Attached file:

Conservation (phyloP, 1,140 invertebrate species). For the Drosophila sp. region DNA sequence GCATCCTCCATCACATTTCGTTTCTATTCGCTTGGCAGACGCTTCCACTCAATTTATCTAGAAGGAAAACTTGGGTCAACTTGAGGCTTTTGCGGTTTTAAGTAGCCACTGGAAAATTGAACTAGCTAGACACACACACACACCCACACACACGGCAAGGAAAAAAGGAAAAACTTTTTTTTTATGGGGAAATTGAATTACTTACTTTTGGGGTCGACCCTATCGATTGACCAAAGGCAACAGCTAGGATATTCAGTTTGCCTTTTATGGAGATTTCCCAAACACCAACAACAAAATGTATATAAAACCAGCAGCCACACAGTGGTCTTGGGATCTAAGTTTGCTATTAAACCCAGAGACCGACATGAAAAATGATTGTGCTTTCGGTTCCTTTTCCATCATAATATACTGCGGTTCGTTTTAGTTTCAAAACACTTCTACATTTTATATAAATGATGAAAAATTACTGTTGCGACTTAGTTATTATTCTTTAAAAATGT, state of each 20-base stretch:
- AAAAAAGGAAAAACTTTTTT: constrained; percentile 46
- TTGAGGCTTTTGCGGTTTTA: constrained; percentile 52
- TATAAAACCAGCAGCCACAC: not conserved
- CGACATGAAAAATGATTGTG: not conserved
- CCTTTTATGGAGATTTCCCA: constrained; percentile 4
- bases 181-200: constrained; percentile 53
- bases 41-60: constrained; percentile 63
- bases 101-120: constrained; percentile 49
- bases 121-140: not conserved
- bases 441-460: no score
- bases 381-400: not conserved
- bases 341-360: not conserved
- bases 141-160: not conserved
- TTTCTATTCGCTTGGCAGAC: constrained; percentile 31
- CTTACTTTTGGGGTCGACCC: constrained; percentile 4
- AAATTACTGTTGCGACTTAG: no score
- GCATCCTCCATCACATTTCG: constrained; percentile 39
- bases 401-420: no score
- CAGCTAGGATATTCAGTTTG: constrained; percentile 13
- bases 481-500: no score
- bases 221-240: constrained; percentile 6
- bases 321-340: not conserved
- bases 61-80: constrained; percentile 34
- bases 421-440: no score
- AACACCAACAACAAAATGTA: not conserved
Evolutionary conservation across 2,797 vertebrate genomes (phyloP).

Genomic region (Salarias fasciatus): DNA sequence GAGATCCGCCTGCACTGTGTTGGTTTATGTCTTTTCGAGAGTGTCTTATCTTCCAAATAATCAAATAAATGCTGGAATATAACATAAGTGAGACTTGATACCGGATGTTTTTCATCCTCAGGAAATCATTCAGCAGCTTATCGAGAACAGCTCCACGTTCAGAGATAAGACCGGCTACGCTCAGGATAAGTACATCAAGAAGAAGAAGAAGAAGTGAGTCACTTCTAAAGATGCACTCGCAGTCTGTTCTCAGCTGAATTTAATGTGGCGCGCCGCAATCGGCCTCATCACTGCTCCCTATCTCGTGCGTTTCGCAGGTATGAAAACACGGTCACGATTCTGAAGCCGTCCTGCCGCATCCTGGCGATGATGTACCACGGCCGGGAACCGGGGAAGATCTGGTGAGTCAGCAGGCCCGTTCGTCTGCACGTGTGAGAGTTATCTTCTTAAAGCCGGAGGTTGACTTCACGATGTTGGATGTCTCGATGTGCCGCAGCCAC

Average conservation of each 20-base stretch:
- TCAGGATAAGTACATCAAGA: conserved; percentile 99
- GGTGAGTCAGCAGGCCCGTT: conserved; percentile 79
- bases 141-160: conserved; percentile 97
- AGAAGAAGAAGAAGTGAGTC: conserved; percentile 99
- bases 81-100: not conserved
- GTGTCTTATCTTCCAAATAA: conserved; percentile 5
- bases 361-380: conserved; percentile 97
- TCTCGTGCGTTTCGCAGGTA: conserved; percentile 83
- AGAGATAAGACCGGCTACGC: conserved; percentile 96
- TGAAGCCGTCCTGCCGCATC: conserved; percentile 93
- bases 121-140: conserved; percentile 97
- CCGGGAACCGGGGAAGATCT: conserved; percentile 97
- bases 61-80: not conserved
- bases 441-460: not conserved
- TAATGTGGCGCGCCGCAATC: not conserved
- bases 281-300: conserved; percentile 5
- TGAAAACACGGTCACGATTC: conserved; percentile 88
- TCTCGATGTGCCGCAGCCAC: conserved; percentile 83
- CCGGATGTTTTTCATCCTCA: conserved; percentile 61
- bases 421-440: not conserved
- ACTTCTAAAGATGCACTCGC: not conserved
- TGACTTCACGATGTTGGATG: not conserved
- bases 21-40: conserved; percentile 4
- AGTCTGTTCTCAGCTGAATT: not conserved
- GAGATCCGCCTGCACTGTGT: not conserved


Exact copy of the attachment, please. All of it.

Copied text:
Conservation (phyloP, 1,140 invertebrate species). For the Drosophila sp. region DNA sequence GCATCCTCCATCACATTTCGTTTCTATTCGCTTGGCAGACGCTTCCACTCAATTTATCTAGAAGGAAAACTTGGGTCAACTTGAGGCTTTTGCGGTTTTAAGTAGCCACTGGAAAATTGAACTAGCTAGACACACACACACACCCACACACACGGCAAGGAAAAAAGGAAAAACTTTTTTTTTATGGGGAAATTGAATTACTTACTTTTGGGGTCGACCCTATCGATTGACCAAAGGCAACAGCTAGGATATTCAGTTTGCCTTTTATGGAGATTTCCCAAACACCAACAACAAAATGTATATAAAACCAGCAGCCACACAGTGGTCTTGGGATCTAAGTTTGCTATTAAACCCAGAGACCGACATGAAAAATGATTGTGCTTTCGGTTCCTTTTCCATCATAATATACTGCGGTTCGTTTTAGTTTCAAAACACTTCTACATTTTATATAAATGATGAAAAATTACTGTTGCGACTTAGTTATTATTCTTTAAAAATGT, state of each 20-base stretch:
- AAAAAAGGAAAAACTTTTTT: constrained; percentile 46
- TTGAGGCTTTTGCGGTTTTA: constrained; percentile 52
- TATAAAACCAGCAGCCACAC: not conserved
- CGACATGAAAAATGATTGTG: not conserved
- CCTTTTATGGAGATTTCCCA: constrained; percentile 4
- bases 181-200: constrained; percentile 53
- bases 41-60: constrained; percentile 63
- bases 101-120: constrained; percentile 49
- bases 121-140: not conserved
- bases 441-460: no score
- bases 381-400: not conserved
- bases 341-360: not conserved
- bases 141-160: not conserved
- TTTCTATTCGCTTGGCAGAC: constrained; percentile 31
- CTTACTTTTGGGGTCGACCC: constrained; percentile 4
- AAATTACTGTTGCGACTTAG: no score
- GCATCCTCCATCACATTTCG: constrained; percentile 39
- bases 401-420: no score
- CAGCTAGGATATTCAGTTTG: constrained; percentile 13
- bases 481-500: no score
- bases 221-240: constrained; percentile 6
- bases 321-340: not conserved
- bases 61-80: constrained; percentile 34
- bases 421-440: no score
- AACACCAACAACAAAATGTA: not conserved
Evolutionary conservation across 2,797 vertebrate genomes (phyloP).

Genomic region (Salarias fasciatus): DNA sequence GAGATCCGCCTGCACTGTGTTGGTTTATGTCTTTTCGAGAGTGTCTTATCTTCCAAATAATCAAATAAATGCTGGAATATAACATAAGTGAGACTTGATACCGGATGTTTTTCATCCTCAGGAAATCATTCAGCAGCTTATCGAGAACAGCTCCACGTTCAGAGATAAGACCGGCTACGCTCAGGATAAGTACATCAAGAAGAAGAAGAAGAAGTGAGTCACTTCTAAAGATGCACTCGCAGTCTGTTCTCAGCTGAATTTAATGTGGCGCGCCGCAATCGGCCTCATCACTGCTCCCTATCTCGTGCGTTTCGCAGGTATGAAAACACGGTCACGATTCTGAAGCCGTCCTGCCGCATCCTGGCGATGATGTACCACGGCCGGGAACCGGGGAAGATCTGGTGAGTCAGCAGGCCCGTTCGTCTGCACGTGTGAGAGTTATCTTCTTAAAGCCGGAGGTTGACTTCACGATGTTGGATGTCTCGATGTGCCGCAGCCAC

Average conservation of each 20-base stretch:
- TCAGGATAAGTACATCAAGA: conserved; percentile 99
- GGTGAGTCAGCAGGCCCGTT: conserved; percentile 79
- bases 141-160: conserved; percentile 97
- AGAAGAAGAAGAAGTGAGTC: conserved; percentile 99
- bases 81-100: not conserved
- GTGTCTTATCTTCCAAATAA: conserved; percentile 5
- bases 361-380: conserved; percentile 97
- TCTCGTGCGTTTCGCAGGTA: conserved; percentile 83
- AGAGATAAGACCGGCTACGC: conserved; percentile 96
- TGAAGCCGTCCTGCCGCATC: conserved; percentile 93
- bases 121-140: conserved; percentile 97
- CCGGGAACCGGGGAAGATCT: conserved; percentile 97
- bases 61-80: not conserved
- bases 441-460: not conserved
- TAATGTGGCGCGCCGCAATC: not conserved
- bases 281-300: conserved; percentile 5
- TGAAAACACGGTCACGATTC: conserved; percentile 88
- TCTCGATGTGCCGCAGCCAC: conserved; percentile 83
- CCGGATGTTTTTCATCCTCA: conserved; percentile 61
- bases 421-440: not conserved
- ACTTCTAAAGATGCACTCGC: not conserved
- TGACTTCACGATGTTGGATG: not conserved
- bases 21-40: conserved; percentile 4
- AGTCTGTTCTCAGCTGAATT: not conserved
- GAGATCCGCCTGCACTGTGT: not conserved